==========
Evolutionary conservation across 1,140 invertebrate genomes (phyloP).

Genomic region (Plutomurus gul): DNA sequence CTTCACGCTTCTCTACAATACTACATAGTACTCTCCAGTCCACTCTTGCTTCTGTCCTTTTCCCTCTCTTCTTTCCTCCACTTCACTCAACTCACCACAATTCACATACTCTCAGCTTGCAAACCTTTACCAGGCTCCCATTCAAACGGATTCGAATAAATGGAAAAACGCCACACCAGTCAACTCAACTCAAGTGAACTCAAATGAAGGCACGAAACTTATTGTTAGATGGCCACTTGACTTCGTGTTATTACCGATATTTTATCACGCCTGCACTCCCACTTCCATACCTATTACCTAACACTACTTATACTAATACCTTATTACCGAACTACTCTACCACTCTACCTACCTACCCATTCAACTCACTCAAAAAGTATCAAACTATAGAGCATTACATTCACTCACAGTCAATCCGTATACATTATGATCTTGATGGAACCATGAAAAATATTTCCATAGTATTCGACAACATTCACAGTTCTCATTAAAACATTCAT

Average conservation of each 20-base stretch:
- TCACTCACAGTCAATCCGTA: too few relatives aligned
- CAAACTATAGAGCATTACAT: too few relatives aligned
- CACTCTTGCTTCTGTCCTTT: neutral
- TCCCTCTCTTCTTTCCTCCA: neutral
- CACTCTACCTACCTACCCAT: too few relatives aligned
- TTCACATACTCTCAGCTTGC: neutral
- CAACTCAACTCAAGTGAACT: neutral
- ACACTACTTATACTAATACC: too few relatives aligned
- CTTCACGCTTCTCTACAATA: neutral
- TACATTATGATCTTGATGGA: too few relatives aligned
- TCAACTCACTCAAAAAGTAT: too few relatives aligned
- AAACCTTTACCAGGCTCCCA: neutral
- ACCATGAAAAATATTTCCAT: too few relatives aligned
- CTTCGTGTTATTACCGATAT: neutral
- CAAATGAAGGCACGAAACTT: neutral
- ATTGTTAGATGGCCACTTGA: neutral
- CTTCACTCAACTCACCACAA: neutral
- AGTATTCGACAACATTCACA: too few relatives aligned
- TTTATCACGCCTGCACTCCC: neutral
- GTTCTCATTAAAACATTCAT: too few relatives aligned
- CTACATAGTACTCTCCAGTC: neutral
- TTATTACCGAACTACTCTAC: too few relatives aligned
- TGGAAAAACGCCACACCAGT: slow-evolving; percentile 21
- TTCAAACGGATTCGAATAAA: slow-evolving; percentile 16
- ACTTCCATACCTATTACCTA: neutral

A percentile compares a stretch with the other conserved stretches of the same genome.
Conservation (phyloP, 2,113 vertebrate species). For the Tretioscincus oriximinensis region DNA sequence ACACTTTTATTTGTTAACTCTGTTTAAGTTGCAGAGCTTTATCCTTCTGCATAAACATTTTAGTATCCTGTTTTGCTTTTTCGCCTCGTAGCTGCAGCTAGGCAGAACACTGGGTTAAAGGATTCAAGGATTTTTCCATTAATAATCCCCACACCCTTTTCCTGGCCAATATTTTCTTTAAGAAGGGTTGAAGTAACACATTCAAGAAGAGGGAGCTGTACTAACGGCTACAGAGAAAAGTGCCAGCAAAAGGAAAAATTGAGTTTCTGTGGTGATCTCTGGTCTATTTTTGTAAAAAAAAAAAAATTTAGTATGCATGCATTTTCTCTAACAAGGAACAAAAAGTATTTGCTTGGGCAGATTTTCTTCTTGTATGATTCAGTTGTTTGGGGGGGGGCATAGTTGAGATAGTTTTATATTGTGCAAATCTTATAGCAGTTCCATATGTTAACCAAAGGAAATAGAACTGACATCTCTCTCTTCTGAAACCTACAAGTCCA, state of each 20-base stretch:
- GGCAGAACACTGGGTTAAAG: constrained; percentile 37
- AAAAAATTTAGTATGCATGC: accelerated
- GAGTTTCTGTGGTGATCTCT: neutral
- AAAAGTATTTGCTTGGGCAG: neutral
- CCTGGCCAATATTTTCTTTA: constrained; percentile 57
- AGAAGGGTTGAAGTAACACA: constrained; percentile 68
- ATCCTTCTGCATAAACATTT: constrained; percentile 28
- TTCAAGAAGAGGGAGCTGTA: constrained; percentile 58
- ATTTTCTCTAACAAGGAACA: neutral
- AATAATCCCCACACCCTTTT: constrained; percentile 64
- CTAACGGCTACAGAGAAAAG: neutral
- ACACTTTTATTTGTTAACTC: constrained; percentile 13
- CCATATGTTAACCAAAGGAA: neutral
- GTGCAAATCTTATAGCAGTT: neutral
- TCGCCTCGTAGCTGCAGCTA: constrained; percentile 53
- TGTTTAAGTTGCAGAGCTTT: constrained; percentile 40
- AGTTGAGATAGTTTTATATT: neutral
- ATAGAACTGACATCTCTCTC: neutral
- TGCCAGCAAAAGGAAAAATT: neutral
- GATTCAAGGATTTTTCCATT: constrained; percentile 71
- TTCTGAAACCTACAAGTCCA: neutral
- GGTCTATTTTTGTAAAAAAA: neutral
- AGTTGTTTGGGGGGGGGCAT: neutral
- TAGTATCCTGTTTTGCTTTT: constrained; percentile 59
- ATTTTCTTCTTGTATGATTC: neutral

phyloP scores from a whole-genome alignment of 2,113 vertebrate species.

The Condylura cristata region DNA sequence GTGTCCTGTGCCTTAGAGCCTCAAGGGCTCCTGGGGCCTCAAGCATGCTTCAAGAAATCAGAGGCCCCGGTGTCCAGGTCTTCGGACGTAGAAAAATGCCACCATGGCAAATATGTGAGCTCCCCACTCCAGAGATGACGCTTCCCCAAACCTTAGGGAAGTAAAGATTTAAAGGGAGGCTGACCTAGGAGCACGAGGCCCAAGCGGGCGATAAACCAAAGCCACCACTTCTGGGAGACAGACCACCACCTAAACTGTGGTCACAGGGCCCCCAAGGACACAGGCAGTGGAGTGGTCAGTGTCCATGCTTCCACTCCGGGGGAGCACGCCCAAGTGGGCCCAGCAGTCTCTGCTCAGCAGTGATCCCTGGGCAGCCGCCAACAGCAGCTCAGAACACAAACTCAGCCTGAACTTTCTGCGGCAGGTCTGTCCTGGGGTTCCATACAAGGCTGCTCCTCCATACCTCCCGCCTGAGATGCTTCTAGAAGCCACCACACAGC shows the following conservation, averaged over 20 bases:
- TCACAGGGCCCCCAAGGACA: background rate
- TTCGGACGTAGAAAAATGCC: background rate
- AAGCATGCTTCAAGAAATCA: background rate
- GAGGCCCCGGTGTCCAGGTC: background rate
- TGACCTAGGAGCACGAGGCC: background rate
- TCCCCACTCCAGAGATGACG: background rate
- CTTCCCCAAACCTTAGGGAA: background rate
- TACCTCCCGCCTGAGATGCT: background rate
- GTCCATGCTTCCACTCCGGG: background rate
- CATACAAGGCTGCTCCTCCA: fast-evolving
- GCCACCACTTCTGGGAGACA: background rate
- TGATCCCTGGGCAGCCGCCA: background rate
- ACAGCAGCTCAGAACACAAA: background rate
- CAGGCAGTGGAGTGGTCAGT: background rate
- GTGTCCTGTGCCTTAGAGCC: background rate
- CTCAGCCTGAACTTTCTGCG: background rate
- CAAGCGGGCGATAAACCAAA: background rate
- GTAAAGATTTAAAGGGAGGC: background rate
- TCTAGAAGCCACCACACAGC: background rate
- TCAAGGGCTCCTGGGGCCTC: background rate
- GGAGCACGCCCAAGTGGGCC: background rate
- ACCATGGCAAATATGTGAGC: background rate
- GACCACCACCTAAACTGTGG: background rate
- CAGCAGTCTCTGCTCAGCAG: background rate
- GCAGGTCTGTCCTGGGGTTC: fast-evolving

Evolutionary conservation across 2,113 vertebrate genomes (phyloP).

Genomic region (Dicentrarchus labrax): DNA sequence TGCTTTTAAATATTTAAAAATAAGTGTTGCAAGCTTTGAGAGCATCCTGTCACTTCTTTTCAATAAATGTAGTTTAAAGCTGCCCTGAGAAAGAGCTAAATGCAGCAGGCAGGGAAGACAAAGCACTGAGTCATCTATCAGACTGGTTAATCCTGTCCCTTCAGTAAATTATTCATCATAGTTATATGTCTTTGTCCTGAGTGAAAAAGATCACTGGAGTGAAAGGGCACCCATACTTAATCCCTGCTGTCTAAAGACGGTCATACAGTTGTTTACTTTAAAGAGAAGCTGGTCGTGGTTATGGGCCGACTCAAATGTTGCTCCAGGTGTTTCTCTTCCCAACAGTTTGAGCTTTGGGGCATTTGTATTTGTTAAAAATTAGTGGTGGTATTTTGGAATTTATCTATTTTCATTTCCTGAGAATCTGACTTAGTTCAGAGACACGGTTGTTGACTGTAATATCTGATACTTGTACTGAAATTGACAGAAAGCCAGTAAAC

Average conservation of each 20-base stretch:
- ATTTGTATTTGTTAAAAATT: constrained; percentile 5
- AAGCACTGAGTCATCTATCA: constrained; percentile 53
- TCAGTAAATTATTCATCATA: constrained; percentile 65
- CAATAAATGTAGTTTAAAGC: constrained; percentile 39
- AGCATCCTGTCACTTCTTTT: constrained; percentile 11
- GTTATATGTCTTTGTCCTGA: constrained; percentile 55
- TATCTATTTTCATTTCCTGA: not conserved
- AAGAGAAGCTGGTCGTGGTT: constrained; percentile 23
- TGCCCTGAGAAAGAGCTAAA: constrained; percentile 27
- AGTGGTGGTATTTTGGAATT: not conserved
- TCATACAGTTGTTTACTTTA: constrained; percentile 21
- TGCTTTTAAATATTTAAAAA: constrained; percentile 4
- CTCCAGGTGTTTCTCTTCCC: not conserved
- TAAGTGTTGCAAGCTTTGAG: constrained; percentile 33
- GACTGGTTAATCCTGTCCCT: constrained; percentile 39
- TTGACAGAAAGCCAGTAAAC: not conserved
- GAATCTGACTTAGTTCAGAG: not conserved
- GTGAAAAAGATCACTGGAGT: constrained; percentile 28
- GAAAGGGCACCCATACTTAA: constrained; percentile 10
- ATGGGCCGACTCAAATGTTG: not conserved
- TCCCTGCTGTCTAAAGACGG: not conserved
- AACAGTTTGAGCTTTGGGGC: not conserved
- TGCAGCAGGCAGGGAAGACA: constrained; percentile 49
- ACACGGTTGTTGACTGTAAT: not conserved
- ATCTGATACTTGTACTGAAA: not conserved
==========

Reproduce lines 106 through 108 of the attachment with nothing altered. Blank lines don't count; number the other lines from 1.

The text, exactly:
- TCCCTGCTGTCTAAAGACGG: not conserved
- AACAGTTTGAGCTTTGGGGC: not conserved
- TGCAGCAGGCAGGGAAGACA: constrained; percentile 49